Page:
Tech Tip: Easily extract images from PowerPoint

A screenshot of a list of images on a computer.

For this month’s Tech Tip, I’m sharing a tip that I’ve found very useful over the years. It’s a simple technique to extract all images (and other content, such as the fonts used in the presentation) from within PowerPoint files just by changing its extension.

You can do this with files you’ve saved directly from the Microsoft PowerPoint software, or from Google Slides that you’ve downloaded as .pptx files. No additional software is needed, and it works on both Macs and PCs.

Here are the steps to rename a .pptx file to .zip so that you can extract images:

  1. Right-click (PC) or control-click (Mac) on the PowerPoint file that you want to extract images from.
  2. Choose the “Rename” option from the dropdown menu and change the file extension from “pptx” to “zip”.
  3. If you receive a notification message saying “If you change the file extension, the file may become unusable. Are you sure you want to change it?”, click “Yes”.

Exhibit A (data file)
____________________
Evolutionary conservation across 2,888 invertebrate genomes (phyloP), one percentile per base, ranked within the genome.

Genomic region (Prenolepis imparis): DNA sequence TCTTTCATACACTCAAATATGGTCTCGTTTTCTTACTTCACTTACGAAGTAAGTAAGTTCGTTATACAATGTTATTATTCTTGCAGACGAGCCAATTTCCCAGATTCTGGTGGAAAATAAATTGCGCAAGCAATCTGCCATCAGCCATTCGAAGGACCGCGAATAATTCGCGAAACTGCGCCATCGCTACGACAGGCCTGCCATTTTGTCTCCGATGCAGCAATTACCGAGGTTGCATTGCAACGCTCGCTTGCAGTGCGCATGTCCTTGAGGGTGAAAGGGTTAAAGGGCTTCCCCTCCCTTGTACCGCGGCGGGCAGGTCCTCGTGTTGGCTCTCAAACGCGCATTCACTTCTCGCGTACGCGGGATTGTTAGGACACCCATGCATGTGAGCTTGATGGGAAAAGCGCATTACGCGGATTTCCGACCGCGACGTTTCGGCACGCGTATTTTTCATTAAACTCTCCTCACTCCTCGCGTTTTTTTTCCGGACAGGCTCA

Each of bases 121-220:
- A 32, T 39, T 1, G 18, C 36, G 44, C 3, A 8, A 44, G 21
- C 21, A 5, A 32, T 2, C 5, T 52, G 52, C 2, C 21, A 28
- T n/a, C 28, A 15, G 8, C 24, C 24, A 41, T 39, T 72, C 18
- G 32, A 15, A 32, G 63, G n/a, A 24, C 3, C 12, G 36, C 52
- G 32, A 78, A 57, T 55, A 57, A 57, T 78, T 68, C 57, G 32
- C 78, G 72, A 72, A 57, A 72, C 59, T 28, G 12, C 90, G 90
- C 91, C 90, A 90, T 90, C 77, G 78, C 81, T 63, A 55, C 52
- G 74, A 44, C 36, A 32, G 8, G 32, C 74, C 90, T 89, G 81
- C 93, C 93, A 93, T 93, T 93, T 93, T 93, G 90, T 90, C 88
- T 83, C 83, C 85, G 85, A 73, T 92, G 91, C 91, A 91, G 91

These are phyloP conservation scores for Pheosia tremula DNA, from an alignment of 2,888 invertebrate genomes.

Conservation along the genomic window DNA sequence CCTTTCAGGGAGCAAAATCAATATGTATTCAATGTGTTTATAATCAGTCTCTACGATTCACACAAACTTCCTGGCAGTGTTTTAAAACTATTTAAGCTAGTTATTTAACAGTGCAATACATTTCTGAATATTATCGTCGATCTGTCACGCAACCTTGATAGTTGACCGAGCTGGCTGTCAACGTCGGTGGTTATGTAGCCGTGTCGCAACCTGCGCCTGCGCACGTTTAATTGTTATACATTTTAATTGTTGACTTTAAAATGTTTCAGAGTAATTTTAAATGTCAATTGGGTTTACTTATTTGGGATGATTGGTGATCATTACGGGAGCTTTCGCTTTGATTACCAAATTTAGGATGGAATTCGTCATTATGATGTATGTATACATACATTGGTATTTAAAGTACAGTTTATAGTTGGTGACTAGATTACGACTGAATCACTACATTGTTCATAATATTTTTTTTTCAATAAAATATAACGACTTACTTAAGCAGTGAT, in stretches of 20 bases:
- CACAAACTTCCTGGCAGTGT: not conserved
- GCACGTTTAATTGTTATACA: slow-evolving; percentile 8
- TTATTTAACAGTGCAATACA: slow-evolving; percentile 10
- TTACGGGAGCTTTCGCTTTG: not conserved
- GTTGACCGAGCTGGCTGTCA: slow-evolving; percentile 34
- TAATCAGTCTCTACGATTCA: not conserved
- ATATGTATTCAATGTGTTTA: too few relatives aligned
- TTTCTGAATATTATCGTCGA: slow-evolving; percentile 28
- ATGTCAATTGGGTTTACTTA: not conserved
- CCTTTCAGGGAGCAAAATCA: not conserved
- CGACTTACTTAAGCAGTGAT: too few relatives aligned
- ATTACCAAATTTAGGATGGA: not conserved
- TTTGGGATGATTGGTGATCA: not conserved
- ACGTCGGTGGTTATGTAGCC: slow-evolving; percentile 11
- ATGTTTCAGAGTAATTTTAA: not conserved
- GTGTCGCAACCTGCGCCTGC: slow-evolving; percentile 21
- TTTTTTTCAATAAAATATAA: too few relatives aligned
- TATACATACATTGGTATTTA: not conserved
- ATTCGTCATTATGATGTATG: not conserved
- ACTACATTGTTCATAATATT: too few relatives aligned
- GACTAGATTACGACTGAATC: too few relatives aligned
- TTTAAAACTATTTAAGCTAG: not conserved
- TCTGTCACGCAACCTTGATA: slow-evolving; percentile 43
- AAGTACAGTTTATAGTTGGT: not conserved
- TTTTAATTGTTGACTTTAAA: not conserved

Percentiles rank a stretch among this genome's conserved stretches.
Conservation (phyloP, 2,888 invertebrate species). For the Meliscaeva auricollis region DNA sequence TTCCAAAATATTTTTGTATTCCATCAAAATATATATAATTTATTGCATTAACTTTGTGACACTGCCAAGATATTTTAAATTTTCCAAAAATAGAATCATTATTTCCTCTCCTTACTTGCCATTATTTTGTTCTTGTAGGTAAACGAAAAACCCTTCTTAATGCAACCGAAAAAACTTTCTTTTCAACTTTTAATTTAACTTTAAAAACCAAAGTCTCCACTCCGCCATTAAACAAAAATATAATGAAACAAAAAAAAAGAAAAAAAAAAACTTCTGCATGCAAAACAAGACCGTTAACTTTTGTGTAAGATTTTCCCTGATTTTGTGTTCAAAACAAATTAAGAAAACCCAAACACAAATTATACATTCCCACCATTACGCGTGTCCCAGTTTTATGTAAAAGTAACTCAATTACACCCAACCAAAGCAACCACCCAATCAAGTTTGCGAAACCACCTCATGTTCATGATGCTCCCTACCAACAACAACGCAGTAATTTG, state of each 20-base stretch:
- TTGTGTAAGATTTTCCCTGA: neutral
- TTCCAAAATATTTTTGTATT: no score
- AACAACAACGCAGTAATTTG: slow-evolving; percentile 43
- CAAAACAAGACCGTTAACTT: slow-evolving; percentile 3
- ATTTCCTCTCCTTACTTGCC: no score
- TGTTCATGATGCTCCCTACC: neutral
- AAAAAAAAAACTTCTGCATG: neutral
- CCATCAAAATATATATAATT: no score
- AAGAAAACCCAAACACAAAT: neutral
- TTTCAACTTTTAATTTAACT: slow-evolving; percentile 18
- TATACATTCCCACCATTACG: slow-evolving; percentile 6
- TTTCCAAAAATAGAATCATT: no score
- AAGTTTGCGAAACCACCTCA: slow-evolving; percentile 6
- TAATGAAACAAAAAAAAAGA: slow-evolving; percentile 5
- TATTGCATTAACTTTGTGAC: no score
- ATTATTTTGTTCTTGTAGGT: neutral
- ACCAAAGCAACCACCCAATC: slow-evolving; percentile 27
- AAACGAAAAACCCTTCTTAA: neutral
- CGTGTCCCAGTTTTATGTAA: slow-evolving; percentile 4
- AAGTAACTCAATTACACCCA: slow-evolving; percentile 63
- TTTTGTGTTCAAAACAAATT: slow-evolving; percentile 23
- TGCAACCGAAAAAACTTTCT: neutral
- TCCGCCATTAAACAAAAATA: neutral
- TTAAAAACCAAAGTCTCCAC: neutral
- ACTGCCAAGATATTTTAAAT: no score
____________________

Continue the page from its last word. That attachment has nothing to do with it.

4. Open the newly renamed .zip file with your preferred compression software, such as WinZip or WinRAR.
  5. Navigate to the “ppt” folder within the compressed file.
  6. Locate the “media” folder within the “ppt” folder. This is where the images are stored.
  7. Click on the images you want to extract, and then drag them out of the compressed file and onto your desktop or other folder on your computer.

That’s it! You should now have successfully extracted images from the PowerPoint file.

Do you have any techniques or workflows that you use on your computer on a regular basis? Please share in the comments below!

Have a cool app, tool, or tech tip you’d like to share? Contact Chase Masters. Please note that Tech Tips are personal recommendations and might not be officially endorsed or supported by U-M.

Author: Chase Masters, University Library

Chase's role at the Taubman Health Sciences Library includes managing technology projects and resources, consulting with faculty to effectively incorporate technology into their curriculum, supervising staff, serving in the HS-STEM Administration Unit, and identifying and building partnerships with instructional technology units throughout the university community. You may reach him at